BT has revealed plans to offer new ultra-fast “on demand” broadband to businesses and homes next year, and will also double the speed of its Infinity service earlier than expected.
BT says that two thirds of Infinity customers will have speeds of up to 80Mbps by the end of the 2014, up from the current 40Mbps limit. But its on demand service will offer comparatively insane speeds of up to 300Mbps by extending the company’s fibre optic network right up to your door. Currently the fiber optic network goes to junction boxes in the street, which are then connected to homes and businesses via copper wire. This acts as a bottle neck, and means drops in speed.
The proposed new service is called “fibre to the premises” or FTTP, and has been successfully trialled in Cornwall. When FTTP becomes available (the aim is spring 2013, dependant on more trials) customers will have to request a fibre optic connection to their home or business, which suggests that this 300Mbps system could end up being fairly pricey. Well, what did you expect?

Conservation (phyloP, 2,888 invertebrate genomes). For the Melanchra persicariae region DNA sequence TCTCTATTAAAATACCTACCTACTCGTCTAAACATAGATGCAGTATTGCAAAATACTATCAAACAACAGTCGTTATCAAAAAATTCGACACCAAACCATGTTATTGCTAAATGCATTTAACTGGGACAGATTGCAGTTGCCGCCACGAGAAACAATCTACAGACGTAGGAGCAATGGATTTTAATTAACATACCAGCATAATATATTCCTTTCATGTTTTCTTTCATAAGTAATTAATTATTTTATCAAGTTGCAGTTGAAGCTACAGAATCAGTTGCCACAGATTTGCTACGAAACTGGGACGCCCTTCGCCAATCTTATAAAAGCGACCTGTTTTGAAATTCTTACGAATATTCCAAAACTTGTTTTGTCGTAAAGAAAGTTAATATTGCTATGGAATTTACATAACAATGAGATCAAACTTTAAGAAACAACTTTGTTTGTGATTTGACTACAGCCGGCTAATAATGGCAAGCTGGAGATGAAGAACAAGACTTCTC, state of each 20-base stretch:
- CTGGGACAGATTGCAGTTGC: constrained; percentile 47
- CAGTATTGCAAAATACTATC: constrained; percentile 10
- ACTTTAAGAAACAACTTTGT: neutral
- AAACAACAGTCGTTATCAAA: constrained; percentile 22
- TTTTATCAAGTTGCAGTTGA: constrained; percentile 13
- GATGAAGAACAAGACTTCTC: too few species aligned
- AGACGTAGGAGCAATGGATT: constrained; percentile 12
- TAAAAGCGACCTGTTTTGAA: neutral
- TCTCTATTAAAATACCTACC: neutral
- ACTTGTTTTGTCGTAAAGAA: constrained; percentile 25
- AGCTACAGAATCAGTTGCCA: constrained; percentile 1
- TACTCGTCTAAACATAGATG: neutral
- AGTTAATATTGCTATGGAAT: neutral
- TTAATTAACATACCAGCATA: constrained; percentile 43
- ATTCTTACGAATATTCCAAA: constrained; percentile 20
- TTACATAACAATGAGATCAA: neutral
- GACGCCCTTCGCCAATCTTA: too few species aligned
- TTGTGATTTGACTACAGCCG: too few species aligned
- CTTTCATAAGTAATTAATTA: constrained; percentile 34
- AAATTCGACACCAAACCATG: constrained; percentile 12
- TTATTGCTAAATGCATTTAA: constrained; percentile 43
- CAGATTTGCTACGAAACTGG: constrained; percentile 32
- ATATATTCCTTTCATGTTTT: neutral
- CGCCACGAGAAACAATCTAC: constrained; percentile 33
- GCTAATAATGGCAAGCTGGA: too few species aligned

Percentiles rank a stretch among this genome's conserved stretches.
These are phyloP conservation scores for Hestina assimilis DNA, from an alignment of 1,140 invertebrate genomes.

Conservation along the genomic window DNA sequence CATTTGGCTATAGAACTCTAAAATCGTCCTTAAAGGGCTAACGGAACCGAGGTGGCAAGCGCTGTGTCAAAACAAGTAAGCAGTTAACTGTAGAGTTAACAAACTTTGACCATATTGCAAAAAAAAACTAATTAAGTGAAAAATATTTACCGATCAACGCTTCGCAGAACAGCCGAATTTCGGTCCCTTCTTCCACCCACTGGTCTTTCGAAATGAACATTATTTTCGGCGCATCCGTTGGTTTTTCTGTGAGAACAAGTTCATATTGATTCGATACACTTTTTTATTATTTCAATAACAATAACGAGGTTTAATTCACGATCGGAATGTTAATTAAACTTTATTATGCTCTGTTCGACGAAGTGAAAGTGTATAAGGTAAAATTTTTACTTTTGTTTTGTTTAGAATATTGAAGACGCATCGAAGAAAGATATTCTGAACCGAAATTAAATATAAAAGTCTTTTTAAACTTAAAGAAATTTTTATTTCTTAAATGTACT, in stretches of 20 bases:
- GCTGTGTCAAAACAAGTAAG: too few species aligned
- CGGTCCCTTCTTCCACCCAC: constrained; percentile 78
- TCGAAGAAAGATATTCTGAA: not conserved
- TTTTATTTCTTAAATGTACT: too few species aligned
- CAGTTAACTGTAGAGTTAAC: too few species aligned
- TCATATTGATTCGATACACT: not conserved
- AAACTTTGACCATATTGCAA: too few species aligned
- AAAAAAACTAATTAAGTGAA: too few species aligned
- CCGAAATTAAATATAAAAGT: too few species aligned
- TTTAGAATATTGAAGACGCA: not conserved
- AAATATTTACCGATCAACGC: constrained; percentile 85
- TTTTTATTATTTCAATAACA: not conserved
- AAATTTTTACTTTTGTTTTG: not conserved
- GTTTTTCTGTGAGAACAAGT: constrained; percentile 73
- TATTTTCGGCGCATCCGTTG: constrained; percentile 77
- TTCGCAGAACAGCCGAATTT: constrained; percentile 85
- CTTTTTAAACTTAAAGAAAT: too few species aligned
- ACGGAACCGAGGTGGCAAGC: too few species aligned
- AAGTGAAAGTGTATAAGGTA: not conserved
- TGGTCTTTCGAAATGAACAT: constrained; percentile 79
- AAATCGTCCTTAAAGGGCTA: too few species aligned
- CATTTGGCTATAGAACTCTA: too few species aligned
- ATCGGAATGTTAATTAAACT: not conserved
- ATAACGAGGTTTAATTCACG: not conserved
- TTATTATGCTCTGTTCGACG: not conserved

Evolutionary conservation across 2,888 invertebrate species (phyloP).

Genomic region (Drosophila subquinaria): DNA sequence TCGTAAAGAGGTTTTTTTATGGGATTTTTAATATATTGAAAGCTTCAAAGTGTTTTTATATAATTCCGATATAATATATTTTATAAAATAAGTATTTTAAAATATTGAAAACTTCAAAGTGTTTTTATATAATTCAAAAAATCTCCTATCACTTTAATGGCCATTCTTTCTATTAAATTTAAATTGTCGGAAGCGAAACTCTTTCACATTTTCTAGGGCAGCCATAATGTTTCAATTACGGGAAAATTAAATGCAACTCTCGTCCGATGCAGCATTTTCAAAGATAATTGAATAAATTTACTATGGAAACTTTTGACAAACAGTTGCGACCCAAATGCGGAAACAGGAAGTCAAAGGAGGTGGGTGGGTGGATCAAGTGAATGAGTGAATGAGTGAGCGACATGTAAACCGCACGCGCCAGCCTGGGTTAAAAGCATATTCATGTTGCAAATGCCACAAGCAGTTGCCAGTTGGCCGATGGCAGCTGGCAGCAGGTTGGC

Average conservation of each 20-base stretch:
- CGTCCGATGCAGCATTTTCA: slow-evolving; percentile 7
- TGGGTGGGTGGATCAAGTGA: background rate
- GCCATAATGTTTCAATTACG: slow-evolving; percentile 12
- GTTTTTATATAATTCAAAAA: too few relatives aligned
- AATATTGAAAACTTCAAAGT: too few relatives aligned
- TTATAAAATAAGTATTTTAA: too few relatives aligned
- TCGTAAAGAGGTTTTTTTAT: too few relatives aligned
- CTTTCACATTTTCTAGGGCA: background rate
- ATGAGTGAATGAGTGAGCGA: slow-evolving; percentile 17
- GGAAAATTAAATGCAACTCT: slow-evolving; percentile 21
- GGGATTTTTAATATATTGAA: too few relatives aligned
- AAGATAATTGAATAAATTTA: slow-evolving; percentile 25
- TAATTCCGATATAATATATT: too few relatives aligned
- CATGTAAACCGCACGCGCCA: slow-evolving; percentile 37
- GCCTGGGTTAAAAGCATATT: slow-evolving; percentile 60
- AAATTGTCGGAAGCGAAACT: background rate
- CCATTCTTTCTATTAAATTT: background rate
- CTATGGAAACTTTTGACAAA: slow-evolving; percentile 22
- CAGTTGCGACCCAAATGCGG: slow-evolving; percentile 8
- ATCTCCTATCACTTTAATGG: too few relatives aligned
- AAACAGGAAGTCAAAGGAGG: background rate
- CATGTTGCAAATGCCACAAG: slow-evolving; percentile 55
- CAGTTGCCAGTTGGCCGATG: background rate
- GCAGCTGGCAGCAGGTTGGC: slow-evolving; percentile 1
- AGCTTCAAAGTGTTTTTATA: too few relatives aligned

BT was one of a few companies that came out of Ofcom’s recent broadband speed report looking relatively good. Ofcom found that the average download speed of BT Infinity’s 40Mbps service was between 35.4 and 36.7Mbps. BT’s 20Mbps service didn’t fare so well (7.8 to 9.7Mbps) and Sky, TalkTalk, Plusnet, Karoo and Orange’s figures for services advertised at similar speeds also made disappointing reading.
Of course, even BT’s speeds look feeble compared to the 1Gbps connections now available in South Korea. Maybe we should all move to Seoul.
(Via Digital Spy)